If there’s one word that I picked up from my elementary English class that stuck so much as beautiful to me, it would be companionship. For example, I believe that my grandparents shared not only years and years of love, but it was companionship that kept them together. They always had each others’ back even when they bickered everyday. I knew how much my grandfather adored my grandmother despite his constant teasing (he new grew old of this, pun yes yes), and I’m sure my grandmother was flustered the whole time.

So you see, bred from an environment, a culture, a society that fosters this type of image of love and relationship, being an NBSB is a stigma. My relatives asks me all the time why I don’t have a boyfriend (or girlfriend) and my constant answer is: I DON’T KNOW. Honestly!

They say I don’t look that bad. Yeah, I’m on the chubby side, but at least I have boobs, I’m soft and hug-able. I can carry a conversation and I at least try to be smart, but uhm, yep, that’s not the formula for me. Perhaps because of my resting bitch-face? My high school friend told me some guys get intimidated with me. Frankly, I didn’t know how to deal with that statement, and I still don’t know how. I mean, come on! I didn’t have any say when the genes of my parents decided to mold this kind of face. I’m actually a really really friendly person if they only approach me! And well, fine, I can be a bit bitchy too since my tongue is kinda sharp, but only when necessary. I guess the bad parts stick to people better, huh?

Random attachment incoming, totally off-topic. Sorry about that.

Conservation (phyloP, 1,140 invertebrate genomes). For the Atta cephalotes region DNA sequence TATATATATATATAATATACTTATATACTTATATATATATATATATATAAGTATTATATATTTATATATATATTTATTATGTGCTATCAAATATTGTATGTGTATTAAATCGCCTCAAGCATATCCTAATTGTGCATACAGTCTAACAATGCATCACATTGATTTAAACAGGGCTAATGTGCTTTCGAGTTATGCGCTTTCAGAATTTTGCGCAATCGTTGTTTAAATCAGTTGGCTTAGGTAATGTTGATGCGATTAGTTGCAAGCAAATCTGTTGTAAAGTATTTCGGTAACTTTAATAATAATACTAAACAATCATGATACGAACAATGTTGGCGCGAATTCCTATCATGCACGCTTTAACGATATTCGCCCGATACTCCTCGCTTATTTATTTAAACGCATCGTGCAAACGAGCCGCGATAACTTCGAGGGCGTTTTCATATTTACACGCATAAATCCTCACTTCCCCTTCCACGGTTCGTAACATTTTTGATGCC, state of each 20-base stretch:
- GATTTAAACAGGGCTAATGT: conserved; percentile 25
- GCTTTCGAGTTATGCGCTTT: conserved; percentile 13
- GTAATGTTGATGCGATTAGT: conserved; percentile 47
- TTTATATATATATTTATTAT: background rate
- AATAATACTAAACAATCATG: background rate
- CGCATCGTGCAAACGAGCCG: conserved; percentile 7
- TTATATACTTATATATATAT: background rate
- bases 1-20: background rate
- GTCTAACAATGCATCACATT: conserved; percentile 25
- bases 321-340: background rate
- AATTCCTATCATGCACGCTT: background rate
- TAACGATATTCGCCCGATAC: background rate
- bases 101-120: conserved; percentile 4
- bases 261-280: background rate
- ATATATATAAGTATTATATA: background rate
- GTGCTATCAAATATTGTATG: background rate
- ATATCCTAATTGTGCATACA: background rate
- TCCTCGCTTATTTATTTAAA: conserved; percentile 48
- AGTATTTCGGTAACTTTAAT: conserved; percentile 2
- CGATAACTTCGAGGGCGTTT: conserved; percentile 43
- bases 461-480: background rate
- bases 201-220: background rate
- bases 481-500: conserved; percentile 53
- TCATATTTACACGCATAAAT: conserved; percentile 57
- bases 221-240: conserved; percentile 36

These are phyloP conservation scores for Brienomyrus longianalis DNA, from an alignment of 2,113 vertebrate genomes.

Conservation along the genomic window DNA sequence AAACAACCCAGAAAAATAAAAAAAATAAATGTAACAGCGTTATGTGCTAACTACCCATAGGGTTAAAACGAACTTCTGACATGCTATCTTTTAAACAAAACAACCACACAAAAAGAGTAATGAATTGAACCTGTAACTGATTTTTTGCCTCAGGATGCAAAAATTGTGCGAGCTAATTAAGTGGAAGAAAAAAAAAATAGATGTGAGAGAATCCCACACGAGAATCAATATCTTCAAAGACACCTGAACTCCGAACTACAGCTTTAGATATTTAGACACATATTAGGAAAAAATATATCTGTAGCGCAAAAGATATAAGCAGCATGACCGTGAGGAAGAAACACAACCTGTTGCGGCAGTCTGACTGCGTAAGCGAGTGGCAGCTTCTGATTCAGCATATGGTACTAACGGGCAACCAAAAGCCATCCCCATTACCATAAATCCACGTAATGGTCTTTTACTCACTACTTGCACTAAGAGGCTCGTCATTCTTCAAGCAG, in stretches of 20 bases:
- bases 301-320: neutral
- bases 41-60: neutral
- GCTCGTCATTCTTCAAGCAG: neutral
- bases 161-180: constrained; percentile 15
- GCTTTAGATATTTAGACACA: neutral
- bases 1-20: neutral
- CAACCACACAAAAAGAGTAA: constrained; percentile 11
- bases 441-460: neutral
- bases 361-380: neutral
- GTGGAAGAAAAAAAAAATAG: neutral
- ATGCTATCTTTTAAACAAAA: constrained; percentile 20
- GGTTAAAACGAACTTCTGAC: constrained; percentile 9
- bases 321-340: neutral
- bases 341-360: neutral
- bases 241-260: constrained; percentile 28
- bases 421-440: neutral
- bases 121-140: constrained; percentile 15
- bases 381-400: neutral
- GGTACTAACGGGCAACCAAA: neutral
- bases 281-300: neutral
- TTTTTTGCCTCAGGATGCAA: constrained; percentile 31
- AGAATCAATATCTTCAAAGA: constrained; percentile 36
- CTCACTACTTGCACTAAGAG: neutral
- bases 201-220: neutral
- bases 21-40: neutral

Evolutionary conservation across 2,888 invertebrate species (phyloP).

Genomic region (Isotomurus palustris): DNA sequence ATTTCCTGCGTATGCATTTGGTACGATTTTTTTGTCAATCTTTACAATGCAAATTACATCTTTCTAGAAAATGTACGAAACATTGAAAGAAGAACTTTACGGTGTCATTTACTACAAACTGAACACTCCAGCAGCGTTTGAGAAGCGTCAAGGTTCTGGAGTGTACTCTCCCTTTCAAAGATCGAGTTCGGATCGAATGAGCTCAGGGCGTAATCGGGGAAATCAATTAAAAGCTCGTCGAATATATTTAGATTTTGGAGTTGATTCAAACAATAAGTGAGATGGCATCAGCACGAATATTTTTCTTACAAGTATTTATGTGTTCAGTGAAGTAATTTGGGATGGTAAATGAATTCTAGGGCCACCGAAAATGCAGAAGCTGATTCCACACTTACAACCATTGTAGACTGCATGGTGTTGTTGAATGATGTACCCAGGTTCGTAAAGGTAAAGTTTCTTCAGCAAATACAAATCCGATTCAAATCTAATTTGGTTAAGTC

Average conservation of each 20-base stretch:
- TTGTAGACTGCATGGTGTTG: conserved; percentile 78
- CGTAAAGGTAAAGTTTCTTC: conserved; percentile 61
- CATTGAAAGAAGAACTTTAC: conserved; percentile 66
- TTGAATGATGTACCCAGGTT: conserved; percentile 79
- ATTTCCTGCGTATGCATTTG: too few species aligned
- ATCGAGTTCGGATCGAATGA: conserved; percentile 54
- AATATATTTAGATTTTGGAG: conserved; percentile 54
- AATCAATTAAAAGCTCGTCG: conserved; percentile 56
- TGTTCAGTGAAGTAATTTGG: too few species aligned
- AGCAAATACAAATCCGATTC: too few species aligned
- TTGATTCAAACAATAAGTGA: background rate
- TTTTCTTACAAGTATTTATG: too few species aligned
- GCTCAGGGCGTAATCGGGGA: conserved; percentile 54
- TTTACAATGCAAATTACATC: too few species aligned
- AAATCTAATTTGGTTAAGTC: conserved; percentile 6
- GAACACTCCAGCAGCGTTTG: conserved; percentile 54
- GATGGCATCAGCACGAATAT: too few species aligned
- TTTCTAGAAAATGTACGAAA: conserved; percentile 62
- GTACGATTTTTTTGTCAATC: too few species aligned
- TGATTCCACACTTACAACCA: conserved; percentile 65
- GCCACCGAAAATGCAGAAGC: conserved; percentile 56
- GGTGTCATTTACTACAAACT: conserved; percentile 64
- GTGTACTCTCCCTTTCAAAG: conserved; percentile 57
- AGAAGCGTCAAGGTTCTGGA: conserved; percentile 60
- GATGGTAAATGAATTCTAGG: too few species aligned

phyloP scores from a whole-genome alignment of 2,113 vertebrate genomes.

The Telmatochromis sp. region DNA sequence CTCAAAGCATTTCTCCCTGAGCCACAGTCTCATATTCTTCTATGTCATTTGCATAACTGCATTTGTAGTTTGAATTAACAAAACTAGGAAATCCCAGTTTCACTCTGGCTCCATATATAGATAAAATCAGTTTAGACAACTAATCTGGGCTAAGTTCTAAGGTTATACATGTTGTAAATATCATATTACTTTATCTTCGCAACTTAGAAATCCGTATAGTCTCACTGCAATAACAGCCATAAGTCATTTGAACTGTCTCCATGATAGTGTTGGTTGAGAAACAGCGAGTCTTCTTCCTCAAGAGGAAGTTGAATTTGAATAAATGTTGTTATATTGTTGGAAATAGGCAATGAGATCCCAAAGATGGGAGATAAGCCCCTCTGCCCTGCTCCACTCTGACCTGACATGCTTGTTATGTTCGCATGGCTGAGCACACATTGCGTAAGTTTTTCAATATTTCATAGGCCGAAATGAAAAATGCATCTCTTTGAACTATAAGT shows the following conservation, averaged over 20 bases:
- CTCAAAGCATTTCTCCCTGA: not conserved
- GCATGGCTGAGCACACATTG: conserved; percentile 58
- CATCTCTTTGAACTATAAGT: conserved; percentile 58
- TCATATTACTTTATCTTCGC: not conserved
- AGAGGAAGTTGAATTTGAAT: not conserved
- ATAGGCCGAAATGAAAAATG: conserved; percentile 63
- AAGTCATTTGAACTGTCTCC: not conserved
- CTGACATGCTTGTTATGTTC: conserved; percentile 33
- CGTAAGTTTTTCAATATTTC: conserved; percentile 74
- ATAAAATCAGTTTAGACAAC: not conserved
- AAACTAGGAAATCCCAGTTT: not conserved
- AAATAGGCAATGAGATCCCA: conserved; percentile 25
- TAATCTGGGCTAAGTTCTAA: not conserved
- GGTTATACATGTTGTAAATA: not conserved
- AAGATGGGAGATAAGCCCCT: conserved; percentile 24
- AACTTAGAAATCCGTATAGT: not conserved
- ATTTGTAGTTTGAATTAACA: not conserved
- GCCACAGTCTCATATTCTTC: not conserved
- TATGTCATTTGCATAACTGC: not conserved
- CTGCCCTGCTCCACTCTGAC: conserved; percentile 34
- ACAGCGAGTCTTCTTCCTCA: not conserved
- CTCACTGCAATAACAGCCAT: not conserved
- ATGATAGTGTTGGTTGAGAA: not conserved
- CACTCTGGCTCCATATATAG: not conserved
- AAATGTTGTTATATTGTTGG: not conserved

Other friends have told me to go out there and explore. How? Going to clubs? Meh, don’t like crowded, noisy places and I don’t like drinking that much. How do you even have a decent conversation in a place where you’d have to yell at another person to hear you say, hi? What? The point is to be instantly close to the person, like, literally? NUH-UH. I mind my personal space, thank you.

Chats? Well, I could go with this. In fact, I’ve chatted several times with different guys and they were kinda interesting. I even had a few email correspondents. All those had been great experiences, but the thing is, I have problems with consistency. I can’t keep up with the constant exchange online unless it’s that person who becomes persistent with me. I grow tired of writing emails (because my replies are novel-length) and chats are kinda awkward when left hanging by the other person on the line.